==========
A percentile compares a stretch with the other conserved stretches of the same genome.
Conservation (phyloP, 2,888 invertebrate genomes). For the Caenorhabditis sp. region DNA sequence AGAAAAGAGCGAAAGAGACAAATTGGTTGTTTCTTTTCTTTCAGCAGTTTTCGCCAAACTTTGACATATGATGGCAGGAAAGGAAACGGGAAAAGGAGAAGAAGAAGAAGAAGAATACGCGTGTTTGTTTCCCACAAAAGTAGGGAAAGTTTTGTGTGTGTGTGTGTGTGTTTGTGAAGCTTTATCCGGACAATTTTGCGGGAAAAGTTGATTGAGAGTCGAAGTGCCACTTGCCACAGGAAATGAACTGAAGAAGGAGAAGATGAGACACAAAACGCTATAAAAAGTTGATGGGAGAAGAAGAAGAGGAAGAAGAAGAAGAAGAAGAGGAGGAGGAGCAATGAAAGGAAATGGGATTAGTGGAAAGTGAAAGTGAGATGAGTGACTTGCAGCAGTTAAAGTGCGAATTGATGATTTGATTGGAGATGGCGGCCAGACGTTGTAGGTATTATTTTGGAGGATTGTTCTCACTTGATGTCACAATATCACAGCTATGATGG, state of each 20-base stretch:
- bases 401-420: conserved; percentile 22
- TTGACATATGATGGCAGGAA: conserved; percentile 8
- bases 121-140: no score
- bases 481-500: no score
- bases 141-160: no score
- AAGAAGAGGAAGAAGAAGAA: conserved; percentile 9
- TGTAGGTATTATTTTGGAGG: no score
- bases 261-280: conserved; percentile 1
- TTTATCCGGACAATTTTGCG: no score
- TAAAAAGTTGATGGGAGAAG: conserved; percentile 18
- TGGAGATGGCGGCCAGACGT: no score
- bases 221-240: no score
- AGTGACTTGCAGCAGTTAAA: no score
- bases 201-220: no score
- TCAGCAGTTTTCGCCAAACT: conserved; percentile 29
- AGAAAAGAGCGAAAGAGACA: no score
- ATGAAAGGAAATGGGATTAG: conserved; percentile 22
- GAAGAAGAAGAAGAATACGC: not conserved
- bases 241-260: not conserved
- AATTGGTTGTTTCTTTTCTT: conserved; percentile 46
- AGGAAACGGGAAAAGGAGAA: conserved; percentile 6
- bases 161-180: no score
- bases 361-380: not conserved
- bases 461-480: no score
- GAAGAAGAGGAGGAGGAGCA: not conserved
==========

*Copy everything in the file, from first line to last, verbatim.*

A percentile compares a stretch with the other conserved stretches of the same genome.
Conservation (phyloP, 2,888 invertebrate genomes). For the Caenorhabditis sp. region DNA sequence AGAAAAGAGCGAAAGAGACAAATTGGTTGTTTCTTTTCTTTCAGCAGTTTTCGCCAAACTTTGACATATGATGGCAGGAAAGGAAACGGGAAAAGGAGAAGAAGAAGAAGAAGAATACGCGTGTTTGTTTCCCACAAAAGTAGGGAAAGTTTTGTGTGTGTGTGTGTGTGTTTGTGAAGCTTTATCCGGACAATTTTGCGGGAAAAGTTGATTGAGAGTCGAAGTGCCACTTGCCACAGGAAATGAACTGAAGAAGGAGAAGATGAGACACAAAACGCTATAAAAAGTTGATGGGAGAAGAAGAAGAGGAAGAAGAAGAAGAAGAAGAGGAGGAGGAGCAATGAAAGGAAATGGGATTAGTGGAAAGTGAAAGTGAGATGAGTGACTTGCAGCAGTTAAAGTGCGAATTGATGATTTGATTGGAGATGGCGGCCAGACGTTGTAGGTATTATTTTGGAGGATTGTTCTCACTTGATGTCACAATATCACAGCTATGATGG, state of each 20-base stretch:
- bases 401-420: conserved; percentile 22
- TTGACATATGATGGCAGGAA: conserved; percentile 8
- bases 121-140: no score
- bases 481-500: no score
- bases 141-160: no score
- AAGAAGAGGAAGAAGAAGAA: conserved; percentile 9
- TGTAGGTATTATTTTGGAGG: no score
- bases 261-280: conserved; percentile 1
- TTTATCCGGACAATTTTGCG: no score
- TAAAAAGTTGATGGGAGAAG: conserved; percentile 18
- TGGAGATGGCGGCCAGACGT: no score
- bases 221-240: no score
- AGTGACTTGCAGCAGTTAAA: no score
- bases 201-220: no score
- TCAGCAGTTTTCGCCAAACT: conserved; percentile 29
- AGAAAAGAGCGAAAGAGACA: no score
- ATGAAAGGAAATGGGATTAG: conserved; percentile 22
- GAAGAAGAAGAAGAATACGC: not conserved
- bases 241-260: not conserved
- AATTGGTTGTTTCTTTTCTT: conserved; percentile 46
- AGGAAACGGGAAAAGGAGAA: conserved; percentile 6
- bases 161-180: no score
- bases 361-380: not conserved
- bases 461-480: no score
- GAAGAAGAGGAGGAGGAGCA: not conserved